What’s more, during these shifts, you’ll likely need to lift and move various patients. Strength is a must on top of stamina! While you’ll likely work with other nurses and medical staff at any given clinic, stamina is vital if you need to manage patients independently at any given moment.

You don’t have to be a gold medalist to succeed as a nurse, but fitness is a must if you really want to do right by your patients.

Great communication skills

Without communication skills, nursing becomes even harder. You not only need to build great rapport with your patients, but you also need to communicate clearly with other nurses and staff in your team. This is vital to ensuring that your patients get the care and treatment they need.

Listening and comprehension skills are also vital in nursing. You should never risk losing crucial details on treatment plans or where a patient should head to next in your hospital. You should also be able to read charts and make decisions from various information available to you.

In return, you need to communicate this information clearly to patients and their families and report to specialists, supervisors, and other team members.

Critical thinking

Are you a born problem solver? If so, you may just be a great nurse in waiting. Nurses need to think on their feet and make complex decisions from a complicated, ever-changing set of problems and puzzles.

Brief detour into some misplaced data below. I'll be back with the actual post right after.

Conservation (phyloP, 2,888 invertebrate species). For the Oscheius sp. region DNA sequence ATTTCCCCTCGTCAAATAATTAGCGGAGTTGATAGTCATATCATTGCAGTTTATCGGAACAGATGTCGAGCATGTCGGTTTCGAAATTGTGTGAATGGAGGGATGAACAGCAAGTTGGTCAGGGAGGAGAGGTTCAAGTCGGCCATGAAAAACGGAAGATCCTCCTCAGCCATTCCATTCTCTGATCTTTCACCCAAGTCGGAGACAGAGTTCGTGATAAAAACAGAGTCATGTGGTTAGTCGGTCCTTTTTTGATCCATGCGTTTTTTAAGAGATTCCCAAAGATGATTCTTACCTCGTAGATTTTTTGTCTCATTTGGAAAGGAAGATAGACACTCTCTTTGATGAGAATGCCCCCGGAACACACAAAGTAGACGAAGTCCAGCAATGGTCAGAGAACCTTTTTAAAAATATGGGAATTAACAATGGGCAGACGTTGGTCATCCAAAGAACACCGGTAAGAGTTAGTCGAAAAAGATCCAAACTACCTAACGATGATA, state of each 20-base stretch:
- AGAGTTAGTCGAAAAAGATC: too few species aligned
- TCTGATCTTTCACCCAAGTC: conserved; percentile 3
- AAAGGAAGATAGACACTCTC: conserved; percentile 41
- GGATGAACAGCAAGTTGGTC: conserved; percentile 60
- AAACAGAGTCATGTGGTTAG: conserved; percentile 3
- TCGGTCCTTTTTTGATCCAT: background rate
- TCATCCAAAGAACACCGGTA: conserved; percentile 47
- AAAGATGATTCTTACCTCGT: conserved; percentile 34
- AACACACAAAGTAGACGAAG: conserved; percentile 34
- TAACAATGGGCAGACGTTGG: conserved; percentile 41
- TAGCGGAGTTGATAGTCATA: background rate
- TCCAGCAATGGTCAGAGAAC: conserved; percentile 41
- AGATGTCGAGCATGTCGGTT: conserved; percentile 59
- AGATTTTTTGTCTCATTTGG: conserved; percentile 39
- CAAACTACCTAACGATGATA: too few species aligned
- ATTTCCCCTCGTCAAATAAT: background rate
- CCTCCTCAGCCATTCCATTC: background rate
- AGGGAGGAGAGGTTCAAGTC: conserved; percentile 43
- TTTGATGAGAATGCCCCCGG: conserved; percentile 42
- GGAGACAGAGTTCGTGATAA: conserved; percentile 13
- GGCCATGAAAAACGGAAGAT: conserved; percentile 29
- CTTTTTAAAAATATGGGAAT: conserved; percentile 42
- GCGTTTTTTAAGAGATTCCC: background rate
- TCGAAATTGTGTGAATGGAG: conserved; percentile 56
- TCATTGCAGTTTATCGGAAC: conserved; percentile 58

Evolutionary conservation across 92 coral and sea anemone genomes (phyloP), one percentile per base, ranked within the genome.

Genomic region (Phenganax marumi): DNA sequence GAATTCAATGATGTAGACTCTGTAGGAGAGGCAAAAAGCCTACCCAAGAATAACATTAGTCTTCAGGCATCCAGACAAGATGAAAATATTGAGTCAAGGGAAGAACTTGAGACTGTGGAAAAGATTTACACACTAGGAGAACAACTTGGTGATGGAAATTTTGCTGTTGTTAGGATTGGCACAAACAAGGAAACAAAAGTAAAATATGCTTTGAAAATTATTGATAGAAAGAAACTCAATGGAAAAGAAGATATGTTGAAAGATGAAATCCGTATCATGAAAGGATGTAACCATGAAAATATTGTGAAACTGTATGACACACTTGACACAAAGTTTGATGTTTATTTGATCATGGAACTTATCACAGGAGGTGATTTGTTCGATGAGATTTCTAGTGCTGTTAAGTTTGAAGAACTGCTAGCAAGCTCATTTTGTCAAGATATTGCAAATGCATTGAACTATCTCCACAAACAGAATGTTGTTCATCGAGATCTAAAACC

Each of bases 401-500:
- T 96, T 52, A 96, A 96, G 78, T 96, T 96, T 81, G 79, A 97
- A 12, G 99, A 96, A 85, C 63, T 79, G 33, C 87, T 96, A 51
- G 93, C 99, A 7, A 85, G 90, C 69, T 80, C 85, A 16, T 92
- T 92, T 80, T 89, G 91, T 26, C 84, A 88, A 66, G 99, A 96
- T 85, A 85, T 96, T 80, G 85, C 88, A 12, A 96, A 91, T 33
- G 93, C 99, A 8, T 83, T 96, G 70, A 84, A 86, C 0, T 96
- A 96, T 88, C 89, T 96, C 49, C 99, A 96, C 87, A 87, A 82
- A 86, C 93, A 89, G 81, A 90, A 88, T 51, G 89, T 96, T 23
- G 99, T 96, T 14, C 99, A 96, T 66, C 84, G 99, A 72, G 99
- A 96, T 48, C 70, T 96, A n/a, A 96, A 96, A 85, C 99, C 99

Every patient you treat will be slightly different. You can use skills and treatments you’ve learned from previous patients to help build your knowledge, but each ‘puzzle’ will present itself in a different way.

Be willing to think deeply about patient concerns and potential treatments. You’ll have a team of people to back you up in most cases, but there will be times when you’ll need to make decisions entirely on your own. Therefore, always be ready to troubleshoot.


Alongside empathy, optimism is an absolute must for nursing success. The best clinics worldwide benefit from nurses who are always willing to go that extra mile or two simply because they believe that their patients will recover and thrive. Without optimism, you won’t go very far in any clinic environment!

Optimistic nurses help patients realize that they can get better. In cases where treatments may not help, optimistic nurses help patients see the silver lining – and help them to get comfortable. This is not toxic positivity – rather, it’s the willingness and the spirit to keep going in the face of all kinds of pressure and adversity. It’s a very admirable trait!

All nurses are different!

Of course, all nurses are different regarding their personalities and approaches to care. However, the best are clear communicators, are empathetic, have positive attitudes, and aren’t afraid to solve complex issues quickly.

The one requisite you’ll need to start in any kind of nursing career is the desire to care for other people. You’ll be making a positive difference to thousands of lives!

It’s an exciting working environment to grow in – if you have the traits above and more besides, why not consider branching out into the healthcare sector?